Geophysical Survey at the Bradford Kaims Uncovers a Possible Prehistoric Settlement

On the 17th and 18th of June, Graeme Attwood*, from Magnitude Surveys came to the Bradford Kaims to conduct a geophysical survey of the landscape surrounding the site. The survey produced some intriguing results which provided exciting information for future excavations of the wider archaeological landscape.


Graeme Atwood from Magnitude Surveys performing a geophyiscal survey at the Bradford Kaims using a fluxgate gradiometer.

The geophysical survey conducted at the Kaims used a hand-pulled fluxgate gradiometer, a type of magnetometer, which measures magnetism. Magnetic survey is used in archaeology as it can detect magnetic anomalies in the ground, which may indicate the presence of subsurface archaeological features. The magnetic geophysical survey investigated a total area of approximately 2.3 hectares in order to assess the below ground archaeological potential of the Bradford Kaims, conducted as part of our wider investigation of the landscape. Our investigations integrate excavation, field walking, survey and paleoenvironmental coring to evaluate the extent and nature of human exploitation of this wetland environment.

The magnetometer survey was conducted in five areas across the landscape of the Bradford Kaims, both in the wetland areas that are the focus of our current excavations and of the hills surrounding them. The survey produced a number of magnetic anomalies, suggesting that a wide variety of archaeological features are sitting below the surface.

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Map showing the five areas in which geophysical survey was conducted at the Bradford Kaims

The fifth area investigated in the survey covered our excavations on the South-Side of the wetland. The results indicated an archaeological feature which is thought to be another large burnt mound, one of the features found across this site. We are confident of this interpretation as a small portion of the mound has been excavated in previously seasons. Part of our remit is to test the accuracy and scope of the geophysics by excavating the anomalies. This is working extremely well, giving huge scope for future work.


Results from the fifth area of survey showing magnetic anomaly 5a which has been interpreted as a burnt mound

The most exciting results, however come from the investigations of the wider landscape. The third area of magnetometry survey on Hoppenwood Bank near our area of excavation revealed positive magnetic anomalies with a strong archaeological character. Two large circular features; one measuring 13m in diameter, the other 14.5m in diameter, were identified. These circular features are similar to the magnetic anomalies produced by round houses. This suggests we may have identified a prehistoric, possibly Iron-Age settlement, at the Kaims! Within the large outer ring of what we think may be round houses, a series of smaller sub-circular anomalies were also identified. These features are between 0.75m and 2m in diameter, possibly produced by pits and post-holes which may indicate an internal structure to the large circular features which strengthens are interpretation that these may be roundhouses. The evidence that we may have discovered a settlement becomes more convincing when we consider the series of positive anomalies that have been found across the south-eastern portion of the third area. These anomalies are thought to be produced by the presence of pits and similar cut features, suggesting human activity in this area, strengthening the argument for the presence of a settlement. Settlement activity of this type is very rare in Northumberland and very exciting.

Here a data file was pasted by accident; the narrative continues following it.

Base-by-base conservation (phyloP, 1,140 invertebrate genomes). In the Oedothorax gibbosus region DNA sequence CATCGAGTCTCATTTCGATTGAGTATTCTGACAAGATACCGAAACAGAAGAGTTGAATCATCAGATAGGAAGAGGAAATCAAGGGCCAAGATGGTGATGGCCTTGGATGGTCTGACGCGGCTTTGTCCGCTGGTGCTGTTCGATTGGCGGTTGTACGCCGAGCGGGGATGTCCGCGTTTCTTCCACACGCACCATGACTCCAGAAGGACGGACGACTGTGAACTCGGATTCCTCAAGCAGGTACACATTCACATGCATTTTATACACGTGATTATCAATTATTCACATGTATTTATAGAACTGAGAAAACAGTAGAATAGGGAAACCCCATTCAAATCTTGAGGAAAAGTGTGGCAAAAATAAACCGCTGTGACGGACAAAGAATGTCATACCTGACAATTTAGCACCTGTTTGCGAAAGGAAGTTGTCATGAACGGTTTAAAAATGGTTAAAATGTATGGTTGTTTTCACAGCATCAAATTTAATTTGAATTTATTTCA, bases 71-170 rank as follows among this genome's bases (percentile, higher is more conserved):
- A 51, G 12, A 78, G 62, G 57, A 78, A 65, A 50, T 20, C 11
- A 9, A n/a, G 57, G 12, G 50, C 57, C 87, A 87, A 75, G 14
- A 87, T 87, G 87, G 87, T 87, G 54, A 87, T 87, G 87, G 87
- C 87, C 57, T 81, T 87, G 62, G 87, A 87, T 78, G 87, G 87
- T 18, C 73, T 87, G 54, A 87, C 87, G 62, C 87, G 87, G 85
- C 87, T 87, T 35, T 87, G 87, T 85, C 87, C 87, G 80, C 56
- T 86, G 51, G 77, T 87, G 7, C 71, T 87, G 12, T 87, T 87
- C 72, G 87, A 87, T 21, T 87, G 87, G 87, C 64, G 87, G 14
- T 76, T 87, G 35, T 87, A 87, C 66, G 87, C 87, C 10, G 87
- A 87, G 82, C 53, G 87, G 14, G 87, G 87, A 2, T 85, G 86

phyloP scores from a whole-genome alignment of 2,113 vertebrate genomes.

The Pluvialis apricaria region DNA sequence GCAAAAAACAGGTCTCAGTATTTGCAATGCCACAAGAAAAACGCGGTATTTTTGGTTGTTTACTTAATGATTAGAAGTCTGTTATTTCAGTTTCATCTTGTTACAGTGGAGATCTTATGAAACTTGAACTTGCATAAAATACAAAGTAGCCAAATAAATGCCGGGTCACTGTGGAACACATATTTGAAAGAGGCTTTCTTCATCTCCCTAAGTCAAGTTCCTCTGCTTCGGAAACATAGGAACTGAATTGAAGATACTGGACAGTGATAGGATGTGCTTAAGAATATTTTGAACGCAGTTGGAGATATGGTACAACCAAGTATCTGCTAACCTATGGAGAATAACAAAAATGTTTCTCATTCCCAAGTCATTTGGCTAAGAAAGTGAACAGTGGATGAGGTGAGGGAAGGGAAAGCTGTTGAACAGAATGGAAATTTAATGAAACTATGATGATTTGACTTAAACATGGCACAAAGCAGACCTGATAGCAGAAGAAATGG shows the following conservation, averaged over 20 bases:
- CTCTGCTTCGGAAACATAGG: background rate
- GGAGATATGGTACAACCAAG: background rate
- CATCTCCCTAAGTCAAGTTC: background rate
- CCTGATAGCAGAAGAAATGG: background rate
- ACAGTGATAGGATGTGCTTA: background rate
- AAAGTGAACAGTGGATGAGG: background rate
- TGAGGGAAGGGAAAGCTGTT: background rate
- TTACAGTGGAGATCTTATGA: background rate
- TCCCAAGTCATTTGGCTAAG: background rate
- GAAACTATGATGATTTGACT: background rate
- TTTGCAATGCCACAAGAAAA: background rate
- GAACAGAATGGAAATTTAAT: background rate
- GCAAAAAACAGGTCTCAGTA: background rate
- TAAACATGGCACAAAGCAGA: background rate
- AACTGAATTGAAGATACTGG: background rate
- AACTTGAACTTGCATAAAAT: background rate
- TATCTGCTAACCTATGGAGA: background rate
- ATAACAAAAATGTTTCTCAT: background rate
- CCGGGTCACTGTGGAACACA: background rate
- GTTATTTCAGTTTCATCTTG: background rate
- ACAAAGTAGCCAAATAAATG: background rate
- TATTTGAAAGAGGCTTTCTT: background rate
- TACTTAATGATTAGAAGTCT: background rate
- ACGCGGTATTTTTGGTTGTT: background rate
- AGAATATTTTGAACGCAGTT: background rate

Results from the third area of survey showing the circular magnetic anomalies; 3a and 3b that have been interpreted as possible Iron-Age round houses.

This enthralling discovery has put all of the Kaims team in high spirits and we are planning to excavate the area of the settlement, next season. The geophysical anomalies identified in this survey have opened up the possibility of an exciting future for excavation of the Bradford Kaims!

*Afterword from Paul Gething: Graeme Attwood was a regular at the BRP for almost a decade. He came as a young student, became a staff member and eventually went on to run T1 in the Castle. He left the BRP to do postgrad work in Geophysics. He has returned often to visit and occasionally to do small scale work in Bamburgh and at the Kaims. He recently started his own geophysics company in Bradford, which is thriving. He went far above and beyond what we reasonably expected of him on a furiously hot few days. I have always admired his work ethic, but he surprised me with just how much he can do. It was a great pleasure to welcome Graeme back to the BRP and fantastic to work with him again and I look forward to working with him again in the future. I also look forward to seeing his business go from strength to strength.